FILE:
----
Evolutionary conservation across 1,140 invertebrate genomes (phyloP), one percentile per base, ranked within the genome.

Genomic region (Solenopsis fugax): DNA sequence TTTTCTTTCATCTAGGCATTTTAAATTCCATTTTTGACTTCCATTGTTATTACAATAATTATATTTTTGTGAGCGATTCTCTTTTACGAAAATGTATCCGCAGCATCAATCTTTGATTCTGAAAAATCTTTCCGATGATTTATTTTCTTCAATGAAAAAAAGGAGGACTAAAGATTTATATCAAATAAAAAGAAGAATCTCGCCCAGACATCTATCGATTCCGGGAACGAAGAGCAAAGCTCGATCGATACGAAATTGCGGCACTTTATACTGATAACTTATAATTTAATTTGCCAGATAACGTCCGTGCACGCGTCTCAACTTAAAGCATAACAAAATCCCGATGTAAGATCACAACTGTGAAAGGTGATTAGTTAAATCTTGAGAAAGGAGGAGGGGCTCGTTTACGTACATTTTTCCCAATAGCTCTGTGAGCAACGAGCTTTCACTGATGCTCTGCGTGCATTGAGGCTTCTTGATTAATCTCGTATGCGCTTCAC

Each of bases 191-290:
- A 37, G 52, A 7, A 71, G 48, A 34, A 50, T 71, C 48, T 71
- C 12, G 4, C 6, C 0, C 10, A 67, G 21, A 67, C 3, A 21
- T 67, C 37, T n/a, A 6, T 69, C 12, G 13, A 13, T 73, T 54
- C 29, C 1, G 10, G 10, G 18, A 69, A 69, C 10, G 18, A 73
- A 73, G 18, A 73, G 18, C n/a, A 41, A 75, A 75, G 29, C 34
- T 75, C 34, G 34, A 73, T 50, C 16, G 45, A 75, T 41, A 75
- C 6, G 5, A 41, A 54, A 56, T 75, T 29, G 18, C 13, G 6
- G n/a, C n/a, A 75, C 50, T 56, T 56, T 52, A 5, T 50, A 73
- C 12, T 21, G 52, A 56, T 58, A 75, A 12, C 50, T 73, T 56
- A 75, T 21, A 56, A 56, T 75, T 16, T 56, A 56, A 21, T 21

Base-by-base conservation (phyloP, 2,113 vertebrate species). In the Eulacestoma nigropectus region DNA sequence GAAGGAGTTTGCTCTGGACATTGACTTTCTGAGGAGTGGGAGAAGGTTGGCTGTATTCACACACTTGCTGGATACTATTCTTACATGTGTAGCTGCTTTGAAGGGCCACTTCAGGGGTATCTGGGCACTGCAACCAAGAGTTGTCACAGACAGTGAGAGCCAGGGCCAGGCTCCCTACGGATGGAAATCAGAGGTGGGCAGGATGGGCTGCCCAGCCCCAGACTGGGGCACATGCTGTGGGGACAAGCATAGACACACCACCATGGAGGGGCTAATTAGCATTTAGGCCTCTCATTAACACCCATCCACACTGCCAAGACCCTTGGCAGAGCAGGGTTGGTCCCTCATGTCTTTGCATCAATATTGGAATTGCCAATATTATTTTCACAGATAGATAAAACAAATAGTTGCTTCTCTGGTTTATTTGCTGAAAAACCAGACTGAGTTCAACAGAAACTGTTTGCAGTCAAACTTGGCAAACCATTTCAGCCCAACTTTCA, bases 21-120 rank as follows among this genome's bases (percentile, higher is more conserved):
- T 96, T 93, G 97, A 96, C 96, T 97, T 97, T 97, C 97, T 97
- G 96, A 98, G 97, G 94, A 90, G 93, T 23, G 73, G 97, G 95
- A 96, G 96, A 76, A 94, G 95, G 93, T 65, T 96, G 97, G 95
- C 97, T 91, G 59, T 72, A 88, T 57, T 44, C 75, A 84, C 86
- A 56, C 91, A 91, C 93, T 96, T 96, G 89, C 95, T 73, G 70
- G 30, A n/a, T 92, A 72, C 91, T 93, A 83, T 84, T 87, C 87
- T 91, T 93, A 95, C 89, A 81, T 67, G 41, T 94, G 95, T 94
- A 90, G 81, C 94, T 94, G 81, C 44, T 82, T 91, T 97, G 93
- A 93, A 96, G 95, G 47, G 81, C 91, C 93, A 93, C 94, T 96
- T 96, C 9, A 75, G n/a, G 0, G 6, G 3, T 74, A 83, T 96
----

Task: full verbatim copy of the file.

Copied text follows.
Evolutionary conservation across 1,140 invertebrate genomes (phyloP), one percentile per base, ranked within the genome.

Genomic region (Solenopsis fugax): DNA sequence TTTTCTTTCATCTAGGCATTTTAAATTCCATTTTTGACTTCCATTGTTATTACAATAATTATATTTTTGTGAGCGATTCTCTTTTACGAAAATGTATCCGCAGCATCAATCTTTGATTCTGAAAAATCTTTCCGATGATTTATTTTCTTCAATGAAAAAAAGGAGGACTAAAGATTTATATCAAATAAAAAGAAGAATCTCGCCCAGACATCTATCGATTCCGGGAACGAAGAGCAAAGCTCGATCGATACGAAATTGCGGCACTTTATACTGATAACTTATAATTTAATTTGCCAGATAACGTCCGTGCACGCGTCTCAACTTAAAGCATAACAAAATCCCGATGTAAGATCACAACTGTGAAAGGTGATTAGTTAAATCTTGAGAAAGGAGGAGGGGCTCGTTTACGTACATTTTTCCCAATAGCTCTGTGAGCAACGAGCTTTCACTGATGCTCTGCGTGCATTGAGGCTTCTTGATTAATCTCGTATGCGCTTCAC

Each of bases 191-290:
- A 37, G 52, A 7, A 71, G 48, A 34, A 50, T 71, C 48, T 71
- C 12, G 4, C 6, C 0, C 10, A 67, G 21, A 67, C 3, A 21
- T 67, C 37, T n/a, A 6, T 69, C 12, G 13, A 13, T 73, T 54
- C 29, C 1, G 10, G 10, G 18, A 69, A 69, C 10, G 18, A 73
- A 73, G 18, A 73, G 18, C n/a, A 41, A 75, A 75, G 29, C 34
- T 75, C 34, G 34, A 73, T 50, C 16, G 45, A 75, T 41, A 75
- C 6, G 5, A 41, A 54, A 56, T 75, T 29, G 18, C 13, G 6
- G n/a, C n/a, A 75, C 50, T 56, T 56, T 52, A 5, T 50, A 73
- C 12, T 21, G 52, A 56, T 58, A 75, A 12, C 50, T 73, T 56
- A 75, T 21, A 56, A 56, T 75, T 16, T 56, A 56, A 21, T 21

Base-by-base conservation (phyloP, 2,113 vertebrate species). In the Eulacestoma nigropectus region DNA sequence GAAGGAGTTTGCTCTGGACATTGACTTTCTGAGGAGTGGGAGAAGGTTGGCTGTATTCACACACTTGCTGGATACTATTCTTACATGTGTAGCTGCTTTGAAGGGCCACTTCAGGGGTATCTGGGCACTGCAACCAAGAGTTGTCACAGACAGTGAGAGCCAGGGCCAGGCTCCCTACGGATGGAAATCAGAGGTGGGCAGGATGGGCTGCCCAGCCCCAGACTGGGGCACATGCTGTGGGGACAAGCATAGACACACCACCATGGAGGGGCTAATTAGCATTTAGGCCTCTCATTAACACCCATCCACACTGCCAAGACCCTTGGCAGAGCAGGGTTGGTCCCTCATGTCTTTGCATCAATATTGGAATTGCCAATATTATTTTCACAGATAGATAAAACAAATAGTTGCTTCTCTGGTTTATTTGCTGAAAAACCAGACTGAGTTCAACAGAAACTGTTTGCAGTCAAACTTGGCAAACCATTTCAGCCCAACTTTCA, bases 21-120 rank as follows among this genome's bases (percentile, higher is more conserved):
- T 96, T 93, G 97, A 96, C 96, T 97, T 97, T 97, C 97, T 97
- G 96, A 98, G 97, G 94, A 90, G 93, T 23, G 73, G 97, G 95
- A 96, G 96, A 76, A 94, G 95, G 93, T 65, T 96, G 97, G 95
- C 97, T 91, G 59, T 72, A 88, T 57, T 44, C 75, A 84, C 86
- A 56, C 91, A 91, C 93, T 96, T 96, G 89, C 95, T 73, G 70
- G 30, A n/a, T 92, A 72, C 91, T 93, A 83, T 84, T 87, C 87
- T 91, T 93, A 95, C 89, A 81, T 67, G 41, T 94, G 95, T 94
- A 90, G 81, C 94, T 94, G 81, C 44, T 82, T 91, T 97, G 93
- A 93, A 96, G 95, G 47, G 81, C 91, C 93, A 93, C 94, T 96
- T 96, C 9, A 75, G n/a, G 0, G 6, G 3, T 74, A 83, T 96